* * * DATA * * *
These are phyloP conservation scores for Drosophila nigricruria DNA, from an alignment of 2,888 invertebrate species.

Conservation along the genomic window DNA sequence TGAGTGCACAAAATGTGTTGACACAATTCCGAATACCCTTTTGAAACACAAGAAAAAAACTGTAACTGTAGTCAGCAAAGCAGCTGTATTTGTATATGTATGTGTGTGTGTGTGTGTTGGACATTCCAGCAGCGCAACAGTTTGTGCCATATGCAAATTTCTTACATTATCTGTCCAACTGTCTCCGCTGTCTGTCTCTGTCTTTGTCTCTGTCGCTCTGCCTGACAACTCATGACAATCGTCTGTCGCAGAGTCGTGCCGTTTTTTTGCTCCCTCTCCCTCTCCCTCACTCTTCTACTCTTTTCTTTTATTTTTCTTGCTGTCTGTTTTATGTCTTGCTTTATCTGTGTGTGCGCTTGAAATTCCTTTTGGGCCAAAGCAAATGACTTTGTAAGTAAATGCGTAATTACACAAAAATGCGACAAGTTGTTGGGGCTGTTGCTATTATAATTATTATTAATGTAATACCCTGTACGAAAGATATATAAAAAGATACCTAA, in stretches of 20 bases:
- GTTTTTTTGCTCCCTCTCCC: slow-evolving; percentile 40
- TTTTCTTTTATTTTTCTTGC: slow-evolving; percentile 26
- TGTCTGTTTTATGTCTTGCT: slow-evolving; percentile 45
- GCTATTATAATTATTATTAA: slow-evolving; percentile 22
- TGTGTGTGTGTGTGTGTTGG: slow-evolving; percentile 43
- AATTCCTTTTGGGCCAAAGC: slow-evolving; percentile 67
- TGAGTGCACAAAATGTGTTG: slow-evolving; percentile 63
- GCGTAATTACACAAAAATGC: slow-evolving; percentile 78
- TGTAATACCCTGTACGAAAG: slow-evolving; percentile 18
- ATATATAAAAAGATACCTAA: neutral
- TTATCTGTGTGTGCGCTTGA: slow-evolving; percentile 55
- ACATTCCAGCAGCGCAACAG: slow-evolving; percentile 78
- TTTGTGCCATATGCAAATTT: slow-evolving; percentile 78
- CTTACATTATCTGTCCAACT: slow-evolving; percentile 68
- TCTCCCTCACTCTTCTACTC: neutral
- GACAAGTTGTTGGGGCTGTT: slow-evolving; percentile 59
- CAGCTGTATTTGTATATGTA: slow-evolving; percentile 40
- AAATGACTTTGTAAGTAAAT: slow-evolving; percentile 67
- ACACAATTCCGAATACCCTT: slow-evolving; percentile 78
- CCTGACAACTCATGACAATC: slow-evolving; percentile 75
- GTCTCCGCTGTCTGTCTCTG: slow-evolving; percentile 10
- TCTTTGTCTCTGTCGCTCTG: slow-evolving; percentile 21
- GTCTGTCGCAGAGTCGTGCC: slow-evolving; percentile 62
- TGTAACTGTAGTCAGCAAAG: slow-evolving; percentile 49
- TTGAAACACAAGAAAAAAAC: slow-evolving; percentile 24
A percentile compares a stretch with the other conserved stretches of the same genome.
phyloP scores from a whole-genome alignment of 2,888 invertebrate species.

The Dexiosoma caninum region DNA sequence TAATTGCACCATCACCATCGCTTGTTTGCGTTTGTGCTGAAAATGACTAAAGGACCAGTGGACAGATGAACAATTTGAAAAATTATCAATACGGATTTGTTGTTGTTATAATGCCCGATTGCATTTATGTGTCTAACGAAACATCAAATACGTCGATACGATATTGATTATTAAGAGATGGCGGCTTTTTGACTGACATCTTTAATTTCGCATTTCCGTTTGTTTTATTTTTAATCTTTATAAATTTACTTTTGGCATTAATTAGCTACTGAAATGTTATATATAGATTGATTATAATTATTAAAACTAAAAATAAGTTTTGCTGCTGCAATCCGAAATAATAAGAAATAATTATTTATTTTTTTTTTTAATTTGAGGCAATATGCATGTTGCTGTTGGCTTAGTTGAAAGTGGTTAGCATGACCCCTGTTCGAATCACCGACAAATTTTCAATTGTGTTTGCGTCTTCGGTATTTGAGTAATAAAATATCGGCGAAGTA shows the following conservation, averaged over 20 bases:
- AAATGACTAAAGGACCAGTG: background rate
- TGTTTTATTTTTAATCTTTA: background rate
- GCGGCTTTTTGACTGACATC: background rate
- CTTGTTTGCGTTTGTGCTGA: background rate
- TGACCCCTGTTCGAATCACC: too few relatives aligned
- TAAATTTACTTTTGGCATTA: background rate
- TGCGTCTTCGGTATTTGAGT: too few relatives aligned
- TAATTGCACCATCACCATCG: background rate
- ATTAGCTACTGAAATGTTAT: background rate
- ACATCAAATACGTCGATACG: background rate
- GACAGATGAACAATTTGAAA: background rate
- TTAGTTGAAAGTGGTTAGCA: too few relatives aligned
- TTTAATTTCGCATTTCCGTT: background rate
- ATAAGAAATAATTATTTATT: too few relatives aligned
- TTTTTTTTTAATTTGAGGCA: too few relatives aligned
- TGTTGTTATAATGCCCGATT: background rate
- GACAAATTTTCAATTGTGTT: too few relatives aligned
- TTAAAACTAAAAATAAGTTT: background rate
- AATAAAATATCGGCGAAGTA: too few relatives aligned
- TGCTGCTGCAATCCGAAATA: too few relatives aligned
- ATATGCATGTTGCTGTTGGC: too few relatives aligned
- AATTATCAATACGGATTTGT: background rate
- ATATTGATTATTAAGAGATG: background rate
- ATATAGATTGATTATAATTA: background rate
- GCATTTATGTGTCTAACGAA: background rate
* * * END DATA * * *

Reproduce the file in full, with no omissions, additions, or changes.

These are phyloP conservation scores for Drosophila nigricruria DNA, from an alignment of 2,888 invertebrate species.

Conservation along the genomic window DNA sequence TGAGTGCACAAAATGTGTTGACACAATTCCGAATACCCTTTTGAAACACAAGAAAAAAACTGTAACTGTAGTCAGCAAAGCAGCTGTATTTGTATATGTATGTGTGTGTGTGTGTGTTGGACATTCCAGCAGCGCAACAGTTTGTGCCATATGCAAATTTCTTACATTATCTGTCCAACTGTCTCCGCTGTCTGTCTCTGTCTTTGTCTCTGTCGCTCTGCCTGACAACTCATGACAATCGTCTGTCGCAGAGTCGTGCCGTTTTTTTGCTCCCTCTCCCTCTCCCTCACTCTTCTACTCTTTTCTTTTATTTTTCTTGCTGTCTGTTTTATGTCTTGCTTTATCTGTGTGTGCGCTTGAAATTCCTTTTGGGCCAAAGCAAATGACTTTGTAAGTAAATGCGTAATTACACAAAAATGCGACAAGTTGTTGGGGCTGTTGCTATTATAATTATTATTAATGTAATACCCTGTACGAAAGATATATAAAAAGATACCTAA, in stretches of 20 bases:
- GTTTTTTTGCTCCCTCTCCC: slow-evolving; percentile 40
- TTTTCTTTTATTTTTCTTGC: slow-evolving; percentile 26
- TGTCTGTTTTATGTCTTGCT: slow-evolving; percentile 45
- GCTATTATAATTATTATTAA: slow-evolving; percentile 22
- TGTGTGTGTGTGTGTGTTGG: slow-evolving; percentile 43
- AATTCCTTTTGGGCCAAAGC: slow-evolving; percentile 67
- TGAGTGCACAAAATGTGTTG: slow-evolving; percentile 63
- GCGTAATTACACAAAAATGC: slow-evolving; percentile 78
- TGTAATACCCTGTACGAAAG: slow-evolving; percentile 18
- ATATATAAAAAGATACCTAA: neutral
- TTATCTGTGTGTGCGCTTGA: slow-evolving; percentile 55
- ACATTCCAGCAGCGCAACAG: slow-evolving; percentile 78
- TTTGTGCCATATGCAAATTT: slow-evolving; percentile 78
- CTTACATTATCTGTCCAACT: slow-evolving; percentile 68
- TCTCCCTCACTCTTCTACTC: neutral
- GACAAGTTGTTGGGGCTGTT: slow-evolving; percentile 59
- CAGCTGTATTTGTATATGTA: slow-evolving; percentile 40
- AAATGACTTTGTAAGTAAAT: slow-evolving; percentile 67
- ACACAATTCCGAATACCCTT: slow-evolving; percentile 78
- CCTGACAACTCATGACAATC: slow-evolving; percentile 75
- GTCTCCGCTGTCTGTCTCTG: slow-evolving; percentile 10
- TCTTTGTCTCTGTCGCTCTG: slow-evolving; percentile 21
- GTCTGTCGCAGAGTCGTGCC: slow-evolving; percentile 62
- TGTAACTGTAGTCAGCAAAG: slow-evolving; percentile 49
- TTGAAACACAAGAAAAAAAC: slow-evolving; percentile 24
A percentile compares a stretch with the other conserved stretches of the same genome.
phyloP scores from a whole-genome alignment of 2,888 invertebrate species.

The Dexiosoma caninum region DNA sequence TAATTGCACCATCACCATCGCTTGTTTGCGTTTGTGCTGAAAATGACTAAAGGACCAGTGGACAGATGAACAATTTGAAAAATTATCAATACGGATTTGTTGTTGTTATAATGCCCGATTGCATTTATGTGTCTAACGAAACATCAAATACGTCGATACGATATTGATTATTAAGAGATGGCGGCTTTTTGACTGACATCTTTAATTTCGCATTTCCGTTTGTTTTATTTTTAATCTTTATAAATTTACTTTTGGCATTAATTAGCTACTGAAATGTTATATATAGATTGATTATAATTATTAAAACTAAAAATAAGTTTTGCTGCTGCAATCCGAAATAATAAGAAATAATTATTTATTTTTTTTTTTAATTTGAGGCAATATGCATGTTGCTGTTGGCTTAGTTGAAAGTGGTTAGCATGACCCCTGTTCGAATCACCGACAAATTTTCAATTGTGTTTGCGTCTTCGGTATTTGAGTAATAAAATATCGGCGAAGTA shows the following conservation, averaged over 20 bases:
- AAATGACTAAAGGACCAGTG: background rate
- TGTTTTATTTTTAATCTTTA: background rate
- GCGGCTTTTTGACTGACATC: background rate
- CTTGTTTGCGTTTGTGCTGA: background rate
- TGACCCCTGTTCGAATCACC: too few relatives aligned
- TAAATTTACTTTTGGCATTA: background rate
- TGCGTCTTCGGTATTTGAGT: too few relatives aligned
- TAATTGCACCATCACCATCG: background rate
- ATTAGCTACTGAAATGTTAT: background rate
- ACATCAAATACGTCGATACG: background rate
- GACAGATGAACAATTTGAAA: background rate
- TTAGTTGAAAGTGGTTAGCA: too few relatives aligned
- TTTAATTTCGCATTTCCGTT: background rate
- ATAAGAAATAATTATTTATT: too few relatives aligned
- TTTTTTTTTAATTTGAGGCA: too few relatives aligned
- TGTTGTTATAATGCCCGATT: background rate
- GACAAATTTTCAATTGTGTT: too few relatives aligned
- TTAAAACTAAAAATAAGTTT: background rate
- AATAAAATATCGGCGAAGTA: too few relatives aligned
- TGCTGCTGCAATCCGAAATA: too few relatives aligned
- ATATGCATGTTGCTGTTGGC: too few relatives aligned
- AATTATCAATACGGATTTGT: background rate
- ATATTGATTATTAAGAGATG: background rate
- ATATAGATTGATTATAATTA: background rate
- GCATTTATGTGTCTAACGAA: background rate